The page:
YouTube says it will switch off comments on almost all videos featuring under-18s, in an attempt to “better protect children and families”.
Several brands stopped advertising on YouTube after discovering that paedophiles were leaving predatory comments on videos of children.
YouTube had originally disabled comments on videos that were attracting predatory and obscene comments.
But it will now disable comments on almost all videos of minors by default.
It said the change would take effect over several months.
What was happening?
The BBC first reported that paedophiles were leaving explicit comments on YouTube videos back in 2017.
As well as leaving obscene or sexual comments, they were also using the comments section to signal content of interest to other paedophiles.
At the time, YouTube said it was “working urgently” to clean up the site.
However, in February this year advertisers including AT&T, Nestle and Hasbro suspended their ads after more predatory activity was found.
What has YouTube announced?
In a blog post, YouTube said its new policy meant videos of very young children would automatically have the comments section disabled.
The move is likely to include videos of toddlers uploaded by parents, as well as short films featuring children by established YouTube stars.
Videos of older children and teenagers will typically not have the comments disabled, unless a specific video is likely to attract predatory attention. That could include, for example, a video of a teenager doing gymnastics.
YouTube told the BBC it would use algorithms to detect which videos contained children.
Millions of hours of footage are uploaded to YouTube every day.
When will comments be permitted?
A small number of YouTube content creators will be allowed to enable comments on videos featuring children.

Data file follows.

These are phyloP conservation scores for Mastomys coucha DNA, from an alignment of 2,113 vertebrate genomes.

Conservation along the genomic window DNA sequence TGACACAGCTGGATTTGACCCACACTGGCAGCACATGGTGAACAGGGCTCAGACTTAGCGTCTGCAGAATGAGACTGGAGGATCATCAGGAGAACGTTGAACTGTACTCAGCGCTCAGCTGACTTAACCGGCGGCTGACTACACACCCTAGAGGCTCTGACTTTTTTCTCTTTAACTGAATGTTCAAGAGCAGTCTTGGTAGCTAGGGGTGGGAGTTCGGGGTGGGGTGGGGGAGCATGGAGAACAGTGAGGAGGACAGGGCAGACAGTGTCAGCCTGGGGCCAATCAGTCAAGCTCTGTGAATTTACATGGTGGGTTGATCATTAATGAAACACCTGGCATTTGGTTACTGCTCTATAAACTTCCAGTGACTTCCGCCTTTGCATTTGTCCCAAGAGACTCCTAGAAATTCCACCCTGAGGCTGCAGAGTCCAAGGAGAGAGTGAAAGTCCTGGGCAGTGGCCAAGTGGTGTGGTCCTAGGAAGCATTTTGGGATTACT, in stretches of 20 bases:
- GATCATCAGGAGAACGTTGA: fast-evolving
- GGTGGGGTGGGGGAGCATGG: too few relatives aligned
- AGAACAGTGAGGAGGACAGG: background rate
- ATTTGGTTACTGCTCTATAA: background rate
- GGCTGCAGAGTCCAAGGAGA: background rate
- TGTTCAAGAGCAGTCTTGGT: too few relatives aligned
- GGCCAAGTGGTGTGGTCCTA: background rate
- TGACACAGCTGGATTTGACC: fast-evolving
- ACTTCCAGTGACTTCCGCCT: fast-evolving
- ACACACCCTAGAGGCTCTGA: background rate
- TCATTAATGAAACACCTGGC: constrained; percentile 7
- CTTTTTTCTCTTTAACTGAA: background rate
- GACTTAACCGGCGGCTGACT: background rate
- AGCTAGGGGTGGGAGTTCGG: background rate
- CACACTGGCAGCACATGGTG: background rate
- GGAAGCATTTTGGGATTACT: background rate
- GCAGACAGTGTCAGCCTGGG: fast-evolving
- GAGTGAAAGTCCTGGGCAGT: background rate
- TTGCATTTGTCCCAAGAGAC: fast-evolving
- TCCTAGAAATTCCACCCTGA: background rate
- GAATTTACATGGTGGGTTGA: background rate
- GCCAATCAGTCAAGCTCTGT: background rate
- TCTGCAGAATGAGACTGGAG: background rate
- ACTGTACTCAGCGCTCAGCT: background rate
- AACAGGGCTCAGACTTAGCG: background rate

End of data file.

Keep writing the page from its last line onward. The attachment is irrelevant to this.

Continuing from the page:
These channels will be trusted partners such as family video-bloggers or known YouTube stars.
However, they will be required to actively moderate their comments and demonstrate that their videos carry a low risk of attracting predatory comments.
- AT&T and Hasbro pull YouTube ads over abuse claims
- Predatory comments prompt YouTube ad suspension
YouTube said it had developed a system that was better at detecting predatory comments and removing them.
Previously, it had said it would stop video-makers earning ad revenue if paedophiles left explicit comments on their videos, but this will no longer be necessary.
What further action is being taken?
In addition to updating its comments policy, YouTube said it had terminated several channels that were “endangering” children.
The ban included several channels that were adding shocking content in the middle of children’s cartoons.
It named FilthyFrankClips as one of the banned channels. It had released a video instructing children how to cut themselves.
“Nothing is more important to us than ensuring the safety of young people on the platform,” said YouTube chief executive Susan Wojcicki on Twitter.
YouTube’s app for children – YouTube Kids – has been criticised for using algorithms to curate content. Inappropriate videos have repeatedly been discovered on the service.
How have creators responded?
The comments left by fans on YouTube videos help the platform’s algorithms decide which videos to serve up and recommend to viewers.
Creators have expressed concern that being forced to disable comments on their videos will affect the growth of their channels.
Despite the wide-ranging new policy, comments will remain part of the recommendation algorithm.
“We understand that comments are an important way creators build and connect with their audiences,” YouTube said in a statement. “We also know that this is the right thing to do to protect the YouTube community.”
Andy Burrows from the child protection charity NSPCC said the announcement was an “important step”.
“We know that offenders are twisting YouTube videos for their own sexual gratification, using them to contact other predators and using the comments section as shop window to child abuse image sites,” he said.
However, he called for an “independent statutory regulator” that could “force social networks to follow the rules or face tough consequences”.